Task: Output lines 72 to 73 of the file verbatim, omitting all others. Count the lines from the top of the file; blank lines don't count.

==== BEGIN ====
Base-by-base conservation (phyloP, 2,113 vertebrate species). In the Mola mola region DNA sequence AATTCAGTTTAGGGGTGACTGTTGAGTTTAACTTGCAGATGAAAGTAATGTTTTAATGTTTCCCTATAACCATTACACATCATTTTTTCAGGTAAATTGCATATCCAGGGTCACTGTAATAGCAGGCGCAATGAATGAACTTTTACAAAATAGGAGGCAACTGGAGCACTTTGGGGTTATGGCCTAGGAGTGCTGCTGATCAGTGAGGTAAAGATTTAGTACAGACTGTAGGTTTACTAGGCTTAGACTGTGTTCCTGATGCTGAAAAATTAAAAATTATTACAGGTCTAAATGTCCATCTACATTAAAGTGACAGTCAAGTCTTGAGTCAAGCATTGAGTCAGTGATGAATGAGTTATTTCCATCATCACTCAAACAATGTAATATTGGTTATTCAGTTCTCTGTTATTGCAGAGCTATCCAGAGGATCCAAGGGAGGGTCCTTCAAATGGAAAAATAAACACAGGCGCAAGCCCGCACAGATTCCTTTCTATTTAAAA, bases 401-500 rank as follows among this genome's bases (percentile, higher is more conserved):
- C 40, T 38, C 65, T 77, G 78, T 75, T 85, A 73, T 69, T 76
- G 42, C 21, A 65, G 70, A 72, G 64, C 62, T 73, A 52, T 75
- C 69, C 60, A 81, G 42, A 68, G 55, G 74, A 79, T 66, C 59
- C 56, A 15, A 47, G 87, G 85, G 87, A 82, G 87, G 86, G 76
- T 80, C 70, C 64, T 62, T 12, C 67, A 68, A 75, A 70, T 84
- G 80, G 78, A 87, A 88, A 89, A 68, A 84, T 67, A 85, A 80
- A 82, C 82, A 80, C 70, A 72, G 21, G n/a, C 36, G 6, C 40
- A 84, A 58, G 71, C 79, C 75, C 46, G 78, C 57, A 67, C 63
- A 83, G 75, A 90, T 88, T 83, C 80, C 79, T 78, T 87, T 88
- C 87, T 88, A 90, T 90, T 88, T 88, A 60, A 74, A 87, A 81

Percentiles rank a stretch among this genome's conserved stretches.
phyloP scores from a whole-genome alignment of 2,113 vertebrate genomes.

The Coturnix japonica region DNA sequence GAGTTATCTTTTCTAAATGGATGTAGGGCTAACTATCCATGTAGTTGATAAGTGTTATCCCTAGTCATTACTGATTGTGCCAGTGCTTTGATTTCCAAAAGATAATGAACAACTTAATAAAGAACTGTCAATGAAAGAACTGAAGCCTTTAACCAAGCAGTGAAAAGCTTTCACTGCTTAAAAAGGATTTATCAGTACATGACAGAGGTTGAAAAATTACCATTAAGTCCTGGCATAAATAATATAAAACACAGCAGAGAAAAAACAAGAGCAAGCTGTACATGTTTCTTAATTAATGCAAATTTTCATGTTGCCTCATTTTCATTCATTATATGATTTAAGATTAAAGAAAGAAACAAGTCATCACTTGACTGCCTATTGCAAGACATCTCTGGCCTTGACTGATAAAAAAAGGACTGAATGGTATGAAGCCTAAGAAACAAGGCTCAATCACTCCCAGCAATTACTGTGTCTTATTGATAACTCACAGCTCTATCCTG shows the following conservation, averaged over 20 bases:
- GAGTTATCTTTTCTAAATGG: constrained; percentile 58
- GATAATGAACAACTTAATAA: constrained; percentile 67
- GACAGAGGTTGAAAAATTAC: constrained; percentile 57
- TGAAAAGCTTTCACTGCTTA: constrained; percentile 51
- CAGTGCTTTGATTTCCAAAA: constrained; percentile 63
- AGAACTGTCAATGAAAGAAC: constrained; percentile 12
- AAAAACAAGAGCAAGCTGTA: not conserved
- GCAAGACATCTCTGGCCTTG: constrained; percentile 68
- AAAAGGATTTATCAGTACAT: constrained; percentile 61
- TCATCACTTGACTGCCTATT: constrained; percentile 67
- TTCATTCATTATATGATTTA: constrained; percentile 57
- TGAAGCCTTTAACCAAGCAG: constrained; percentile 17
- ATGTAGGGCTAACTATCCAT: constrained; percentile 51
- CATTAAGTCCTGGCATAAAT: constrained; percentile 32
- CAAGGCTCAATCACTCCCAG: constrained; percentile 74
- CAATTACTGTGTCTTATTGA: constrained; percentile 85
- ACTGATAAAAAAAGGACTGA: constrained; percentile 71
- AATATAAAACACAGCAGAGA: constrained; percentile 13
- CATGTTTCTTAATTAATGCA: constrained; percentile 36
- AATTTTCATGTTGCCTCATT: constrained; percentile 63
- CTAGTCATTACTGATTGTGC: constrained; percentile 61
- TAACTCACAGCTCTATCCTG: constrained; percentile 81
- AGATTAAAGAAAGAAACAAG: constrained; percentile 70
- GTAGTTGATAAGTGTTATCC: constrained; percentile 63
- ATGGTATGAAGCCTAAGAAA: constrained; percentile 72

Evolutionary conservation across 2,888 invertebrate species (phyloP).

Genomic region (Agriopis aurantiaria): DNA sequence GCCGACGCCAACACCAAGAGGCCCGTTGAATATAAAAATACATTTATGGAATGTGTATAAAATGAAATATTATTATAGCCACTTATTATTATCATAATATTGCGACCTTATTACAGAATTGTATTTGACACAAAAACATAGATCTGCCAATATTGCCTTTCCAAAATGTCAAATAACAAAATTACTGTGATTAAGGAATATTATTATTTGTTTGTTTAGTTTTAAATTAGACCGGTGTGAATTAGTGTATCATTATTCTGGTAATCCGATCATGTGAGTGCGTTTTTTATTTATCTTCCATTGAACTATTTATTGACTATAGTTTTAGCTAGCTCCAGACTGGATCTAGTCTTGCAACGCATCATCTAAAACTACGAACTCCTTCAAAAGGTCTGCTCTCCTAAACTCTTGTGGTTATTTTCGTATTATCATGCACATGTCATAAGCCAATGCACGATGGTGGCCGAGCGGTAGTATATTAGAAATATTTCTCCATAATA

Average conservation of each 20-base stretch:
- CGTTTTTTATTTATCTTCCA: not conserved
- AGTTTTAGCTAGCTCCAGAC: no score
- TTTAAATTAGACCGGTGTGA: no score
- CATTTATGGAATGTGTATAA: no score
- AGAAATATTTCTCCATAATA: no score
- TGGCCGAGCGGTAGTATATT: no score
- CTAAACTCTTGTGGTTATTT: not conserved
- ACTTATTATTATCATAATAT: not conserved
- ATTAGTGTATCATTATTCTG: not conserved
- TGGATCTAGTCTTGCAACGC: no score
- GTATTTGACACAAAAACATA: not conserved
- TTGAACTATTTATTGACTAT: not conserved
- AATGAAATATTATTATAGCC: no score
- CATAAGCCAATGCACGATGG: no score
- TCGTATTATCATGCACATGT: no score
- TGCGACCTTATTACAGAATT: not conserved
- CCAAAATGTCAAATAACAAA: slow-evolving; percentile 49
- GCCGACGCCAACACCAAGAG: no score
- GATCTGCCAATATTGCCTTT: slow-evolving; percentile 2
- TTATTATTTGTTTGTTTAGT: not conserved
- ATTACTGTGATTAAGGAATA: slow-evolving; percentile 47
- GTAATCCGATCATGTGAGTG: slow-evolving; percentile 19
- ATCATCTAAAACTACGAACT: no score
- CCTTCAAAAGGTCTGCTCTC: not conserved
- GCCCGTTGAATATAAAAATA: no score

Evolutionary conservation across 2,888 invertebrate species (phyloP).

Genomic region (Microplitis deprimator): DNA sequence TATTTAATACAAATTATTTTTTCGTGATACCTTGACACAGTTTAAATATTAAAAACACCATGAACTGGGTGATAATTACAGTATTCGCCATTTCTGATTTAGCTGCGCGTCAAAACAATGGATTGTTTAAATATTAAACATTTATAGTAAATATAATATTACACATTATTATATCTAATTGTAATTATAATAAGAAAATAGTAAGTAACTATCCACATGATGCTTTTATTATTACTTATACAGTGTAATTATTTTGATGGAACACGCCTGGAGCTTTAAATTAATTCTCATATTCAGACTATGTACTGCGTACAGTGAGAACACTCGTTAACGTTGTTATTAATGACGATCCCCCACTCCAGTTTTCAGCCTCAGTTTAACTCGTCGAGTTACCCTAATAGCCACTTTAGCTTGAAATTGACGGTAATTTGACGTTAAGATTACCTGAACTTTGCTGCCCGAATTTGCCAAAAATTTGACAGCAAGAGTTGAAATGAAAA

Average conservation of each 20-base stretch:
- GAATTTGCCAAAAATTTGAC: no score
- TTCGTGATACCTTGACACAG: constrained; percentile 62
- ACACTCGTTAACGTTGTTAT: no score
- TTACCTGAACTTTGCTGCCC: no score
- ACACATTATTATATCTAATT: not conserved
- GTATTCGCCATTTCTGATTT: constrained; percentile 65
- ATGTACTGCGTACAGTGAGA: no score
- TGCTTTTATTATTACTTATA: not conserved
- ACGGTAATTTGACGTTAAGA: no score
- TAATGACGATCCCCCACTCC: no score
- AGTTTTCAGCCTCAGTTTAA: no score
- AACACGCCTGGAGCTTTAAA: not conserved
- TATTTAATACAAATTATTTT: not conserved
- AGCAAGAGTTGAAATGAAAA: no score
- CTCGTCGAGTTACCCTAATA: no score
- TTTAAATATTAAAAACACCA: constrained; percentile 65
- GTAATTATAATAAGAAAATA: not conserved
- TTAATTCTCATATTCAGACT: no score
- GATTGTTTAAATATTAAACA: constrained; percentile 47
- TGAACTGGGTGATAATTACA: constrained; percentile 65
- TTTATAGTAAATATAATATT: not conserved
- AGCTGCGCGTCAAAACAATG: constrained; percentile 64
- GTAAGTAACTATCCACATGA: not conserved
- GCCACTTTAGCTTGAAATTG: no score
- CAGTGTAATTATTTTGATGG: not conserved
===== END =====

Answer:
- TTCGTGATACCTTGACACAG: constrained; percentile 62
- ACACTCGTTAACGTTGTTAT: no score